Wednesday, October 2, 2013

The Presence of God

I am currently reading a Christian classic, The Practice of the Presence of God by Brother Lawrence.  It's a fascinating glimpse into the life of a man whose career culminated in washing dishes and fixing sandals. He seemed remarkably satisfied. 

I started reading it because it is the foundational work in the spiritual discipline called "presence."  I first learned about it when I read Holy Parenting.  I saw references to it on a blog or two and then recently when I read Celebration of Discipline the book came up again.  So, I looked it up on (an online mostly free library of Christian Classics) and started to read.

The book is short and the translation I found was simple.  The book however was a painful read on two fronts.  First the humility of the man was astonishing.  He didn't write the book.  He didn't seem to see any need to. What is gathered together is several letters he wrote, one of which he begged the recipient not to share with others, and a few more short conversations where he described the discipline he practiced. Although people came from all over Europe to learn from him, he was a dishwasher.   Not a cleric, priest or writer.  He didn't start a movement, make a fortune or begin a monastery.  There's no denomination named after him. He made the kitchen his life's work and that was enough. 

I want to be more than I am sometimes.  

That's a bald confession and hard to write.  But my pride absolutely defeats me.  I stand there in my own kitchen, elbow-deep in suds, and despite the audio Bible playing, despite the fact that I haven't even said my prayers today, I am day-dreaming about being something more.  I don't have Brother Lawrence's humility.  I am not close to being satisfied in my quiet work. 

I hesitate to even whisper this to you.  Because I am afraid that I'll get a load of comments destined to "make me feel better." I know that the work I already do is meaningful and I certainly don't suffer from low self-esteem (just the opposite!) Honestly, I don't need to think better of myself, I need to think about myself less!  The very fact that I am focused on me is a symptom of the sin.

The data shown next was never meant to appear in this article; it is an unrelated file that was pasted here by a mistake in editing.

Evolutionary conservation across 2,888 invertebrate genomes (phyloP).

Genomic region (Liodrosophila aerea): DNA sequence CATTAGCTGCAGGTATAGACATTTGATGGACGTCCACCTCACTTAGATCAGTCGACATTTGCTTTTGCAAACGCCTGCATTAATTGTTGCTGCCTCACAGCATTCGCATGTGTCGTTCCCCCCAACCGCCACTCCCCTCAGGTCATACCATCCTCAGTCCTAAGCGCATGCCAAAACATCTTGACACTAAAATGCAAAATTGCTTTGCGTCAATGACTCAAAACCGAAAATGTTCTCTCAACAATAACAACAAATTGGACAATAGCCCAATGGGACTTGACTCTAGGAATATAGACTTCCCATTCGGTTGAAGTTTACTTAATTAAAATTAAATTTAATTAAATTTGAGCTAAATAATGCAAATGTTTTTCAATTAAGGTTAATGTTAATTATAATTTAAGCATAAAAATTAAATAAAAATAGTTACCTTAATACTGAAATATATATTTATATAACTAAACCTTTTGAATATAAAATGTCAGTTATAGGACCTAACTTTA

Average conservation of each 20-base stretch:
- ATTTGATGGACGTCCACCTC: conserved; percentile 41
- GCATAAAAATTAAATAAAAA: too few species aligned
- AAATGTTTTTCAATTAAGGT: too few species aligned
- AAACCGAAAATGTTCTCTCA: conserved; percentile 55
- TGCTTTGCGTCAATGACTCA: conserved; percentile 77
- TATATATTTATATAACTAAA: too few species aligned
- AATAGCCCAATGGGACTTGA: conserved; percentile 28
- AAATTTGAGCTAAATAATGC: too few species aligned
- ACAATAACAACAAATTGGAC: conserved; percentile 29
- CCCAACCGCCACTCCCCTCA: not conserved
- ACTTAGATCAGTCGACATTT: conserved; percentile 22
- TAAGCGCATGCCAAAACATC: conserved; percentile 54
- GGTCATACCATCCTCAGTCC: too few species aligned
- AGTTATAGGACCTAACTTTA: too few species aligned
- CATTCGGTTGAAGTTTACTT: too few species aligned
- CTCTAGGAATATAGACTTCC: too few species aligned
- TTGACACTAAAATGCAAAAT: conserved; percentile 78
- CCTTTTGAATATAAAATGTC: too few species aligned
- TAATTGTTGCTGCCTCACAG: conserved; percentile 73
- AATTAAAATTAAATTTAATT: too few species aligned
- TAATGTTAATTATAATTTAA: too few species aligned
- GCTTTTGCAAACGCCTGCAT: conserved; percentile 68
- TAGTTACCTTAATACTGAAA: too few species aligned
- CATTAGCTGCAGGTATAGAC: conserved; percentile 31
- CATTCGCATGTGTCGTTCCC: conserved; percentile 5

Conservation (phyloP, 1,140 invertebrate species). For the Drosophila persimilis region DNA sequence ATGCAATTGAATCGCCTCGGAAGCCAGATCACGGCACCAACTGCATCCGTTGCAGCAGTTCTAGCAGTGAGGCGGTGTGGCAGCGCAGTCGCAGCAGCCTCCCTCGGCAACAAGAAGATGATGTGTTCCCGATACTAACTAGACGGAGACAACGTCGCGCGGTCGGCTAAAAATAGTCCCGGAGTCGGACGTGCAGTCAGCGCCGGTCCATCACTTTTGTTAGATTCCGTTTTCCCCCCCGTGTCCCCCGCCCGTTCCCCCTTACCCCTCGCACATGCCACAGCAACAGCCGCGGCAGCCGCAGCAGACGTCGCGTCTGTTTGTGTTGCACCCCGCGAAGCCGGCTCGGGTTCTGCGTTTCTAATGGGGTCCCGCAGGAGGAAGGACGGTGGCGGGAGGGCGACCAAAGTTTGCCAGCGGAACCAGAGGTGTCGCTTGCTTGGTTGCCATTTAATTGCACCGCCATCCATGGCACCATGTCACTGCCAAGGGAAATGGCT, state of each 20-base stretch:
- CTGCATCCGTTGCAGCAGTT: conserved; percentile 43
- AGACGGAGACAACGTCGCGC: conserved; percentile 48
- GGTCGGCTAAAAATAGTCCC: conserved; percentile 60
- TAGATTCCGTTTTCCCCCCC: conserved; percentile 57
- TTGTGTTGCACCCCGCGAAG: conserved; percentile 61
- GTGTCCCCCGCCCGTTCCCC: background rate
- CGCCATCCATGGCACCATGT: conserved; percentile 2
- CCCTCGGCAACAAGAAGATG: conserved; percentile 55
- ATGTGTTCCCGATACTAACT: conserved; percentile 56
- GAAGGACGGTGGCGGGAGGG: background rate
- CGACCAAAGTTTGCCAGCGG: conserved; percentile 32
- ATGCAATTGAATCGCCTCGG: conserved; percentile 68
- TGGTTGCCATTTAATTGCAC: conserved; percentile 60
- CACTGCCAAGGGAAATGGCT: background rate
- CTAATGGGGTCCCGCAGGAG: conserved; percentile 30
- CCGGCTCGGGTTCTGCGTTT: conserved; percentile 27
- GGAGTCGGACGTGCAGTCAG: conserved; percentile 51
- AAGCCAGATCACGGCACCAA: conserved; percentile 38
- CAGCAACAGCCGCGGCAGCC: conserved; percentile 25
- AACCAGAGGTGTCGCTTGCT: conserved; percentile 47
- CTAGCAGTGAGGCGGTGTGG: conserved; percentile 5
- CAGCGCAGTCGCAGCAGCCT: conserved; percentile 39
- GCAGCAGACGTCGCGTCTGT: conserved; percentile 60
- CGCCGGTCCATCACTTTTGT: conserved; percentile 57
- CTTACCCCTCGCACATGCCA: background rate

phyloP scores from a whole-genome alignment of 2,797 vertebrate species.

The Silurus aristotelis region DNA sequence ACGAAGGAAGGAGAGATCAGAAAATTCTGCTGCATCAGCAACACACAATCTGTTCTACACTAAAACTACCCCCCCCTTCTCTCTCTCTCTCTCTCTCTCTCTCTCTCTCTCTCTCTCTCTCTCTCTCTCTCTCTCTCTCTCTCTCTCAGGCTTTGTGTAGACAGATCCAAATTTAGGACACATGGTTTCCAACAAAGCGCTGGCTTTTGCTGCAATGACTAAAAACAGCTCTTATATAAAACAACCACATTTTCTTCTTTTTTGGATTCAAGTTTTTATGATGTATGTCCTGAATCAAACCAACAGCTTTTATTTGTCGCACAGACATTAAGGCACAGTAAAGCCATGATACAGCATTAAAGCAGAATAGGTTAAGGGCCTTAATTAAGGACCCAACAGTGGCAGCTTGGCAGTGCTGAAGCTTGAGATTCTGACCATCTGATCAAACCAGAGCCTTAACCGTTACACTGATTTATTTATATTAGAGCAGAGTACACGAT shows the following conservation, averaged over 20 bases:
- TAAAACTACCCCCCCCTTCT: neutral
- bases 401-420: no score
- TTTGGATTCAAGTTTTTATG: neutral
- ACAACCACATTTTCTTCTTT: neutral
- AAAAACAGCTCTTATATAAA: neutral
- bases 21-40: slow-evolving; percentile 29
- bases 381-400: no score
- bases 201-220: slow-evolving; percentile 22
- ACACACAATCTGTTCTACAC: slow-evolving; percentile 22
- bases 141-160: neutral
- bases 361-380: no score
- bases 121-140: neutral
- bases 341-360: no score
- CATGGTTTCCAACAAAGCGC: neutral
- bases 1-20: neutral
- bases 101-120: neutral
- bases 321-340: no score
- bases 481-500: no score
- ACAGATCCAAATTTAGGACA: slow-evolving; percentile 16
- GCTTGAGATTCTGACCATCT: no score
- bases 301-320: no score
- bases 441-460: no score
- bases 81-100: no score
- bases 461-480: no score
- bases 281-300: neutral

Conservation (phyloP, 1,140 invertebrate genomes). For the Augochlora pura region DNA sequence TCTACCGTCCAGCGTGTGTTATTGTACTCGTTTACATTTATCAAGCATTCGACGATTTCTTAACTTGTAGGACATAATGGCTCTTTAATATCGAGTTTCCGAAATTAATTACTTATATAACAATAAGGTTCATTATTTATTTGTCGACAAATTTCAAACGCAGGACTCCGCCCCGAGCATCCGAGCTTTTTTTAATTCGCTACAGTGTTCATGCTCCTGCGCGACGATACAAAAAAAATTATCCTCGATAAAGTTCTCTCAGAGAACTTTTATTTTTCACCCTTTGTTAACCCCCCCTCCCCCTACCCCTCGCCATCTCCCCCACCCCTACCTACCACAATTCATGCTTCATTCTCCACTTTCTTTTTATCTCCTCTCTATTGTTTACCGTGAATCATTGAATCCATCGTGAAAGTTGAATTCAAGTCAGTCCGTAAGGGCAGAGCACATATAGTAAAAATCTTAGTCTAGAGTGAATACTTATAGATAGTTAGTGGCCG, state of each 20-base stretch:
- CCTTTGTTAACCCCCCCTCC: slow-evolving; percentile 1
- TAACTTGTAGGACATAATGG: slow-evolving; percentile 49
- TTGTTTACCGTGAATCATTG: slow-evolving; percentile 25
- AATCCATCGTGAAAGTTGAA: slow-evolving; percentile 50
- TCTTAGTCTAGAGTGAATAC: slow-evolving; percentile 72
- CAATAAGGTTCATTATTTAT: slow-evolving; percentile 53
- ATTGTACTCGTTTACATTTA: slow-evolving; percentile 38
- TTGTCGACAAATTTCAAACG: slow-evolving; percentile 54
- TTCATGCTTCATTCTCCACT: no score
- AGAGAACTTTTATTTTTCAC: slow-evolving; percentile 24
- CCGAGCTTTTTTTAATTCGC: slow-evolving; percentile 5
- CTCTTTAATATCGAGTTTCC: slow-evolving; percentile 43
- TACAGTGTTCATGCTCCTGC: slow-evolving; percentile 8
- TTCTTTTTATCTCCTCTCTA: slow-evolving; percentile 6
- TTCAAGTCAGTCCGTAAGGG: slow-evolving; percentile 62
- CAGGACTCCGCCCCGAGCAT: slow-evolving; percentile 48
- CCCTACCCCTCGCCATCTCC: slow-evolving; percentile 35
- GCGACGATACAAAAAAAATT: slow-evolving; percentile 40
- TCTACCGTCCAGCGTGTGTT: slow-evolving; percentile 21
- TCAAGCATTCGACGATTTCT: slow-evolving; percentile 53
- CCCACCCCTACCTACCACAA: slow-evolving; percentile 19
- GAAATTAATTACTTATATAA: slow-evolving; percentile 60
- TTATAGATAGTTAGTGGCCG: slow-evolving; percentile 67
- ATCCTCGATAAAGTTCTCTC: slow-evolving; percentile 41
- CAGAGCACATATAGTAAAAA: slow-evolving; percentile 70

The other challenge the book brought to me is the discipline itself.  He abandons himself entirely to God.   He is constantly aware of the presence of God.  He dwells with him every moment.  Rather than this being an imaginative fancy, this thought is based in several Biblical truths.  For instance Christians are constantly indwelt by the Holy Spirit- we are the mobile temple of God (1 Corinthians 6:19-20).  Jesus promised to be with us always especially when we are together in prayer or worship (Matthew 18:20, 28:20). It's the literal meaning of his name- Immanuel- God with us (Matthew 1:23). The Father is described as being inescapable.  Both David and Amos insist that whether we are an astronaut on the moon or a deep sea divers, whether we are alive or dead, God is with us (Psalm 139:7-12, Amos 9:2-4).     

Being aware of God with us every moment has two profound effects.  It makes sin much less tasty.  Just imagine trying to enjoy a cozy gossip with God looking over your shoulder or God standing in the break room with you while you grumble about your boss. This practice also makes prayer much easier.  The closest we ever come to praying without ceasing is when we recognize prayer is a conversation between us and God who is right there beside us. Like spending the day with a friend - we might not be actively speaking with them every moment, but we'd never be unaware of them.  Imagining my ambitious little fantasy as a conversation with God makes me blush with shame.

This is where I am supposed to say that I've enjoyed The Practice of the Presence of God.  But I haven't.  Every time I open the website to read, I cringe.  It's going to hurt. It always hurts.  Not because the book has an accusing tone.  Just the opposite-it's the joyful humility that's mortifying my pride.  

If you've read it, let me know what you thought!  Do you struggle with pride?  How do you tackle it?  

Scripture taken from the NEW AMERICAN STANDARD BIBLE(R), Copyright(c) 1960, 1962, 1963, 1968, 1971, 1972, 1973, 1975, 1977, 1995 by The Lockman Foundation. Used by permission.

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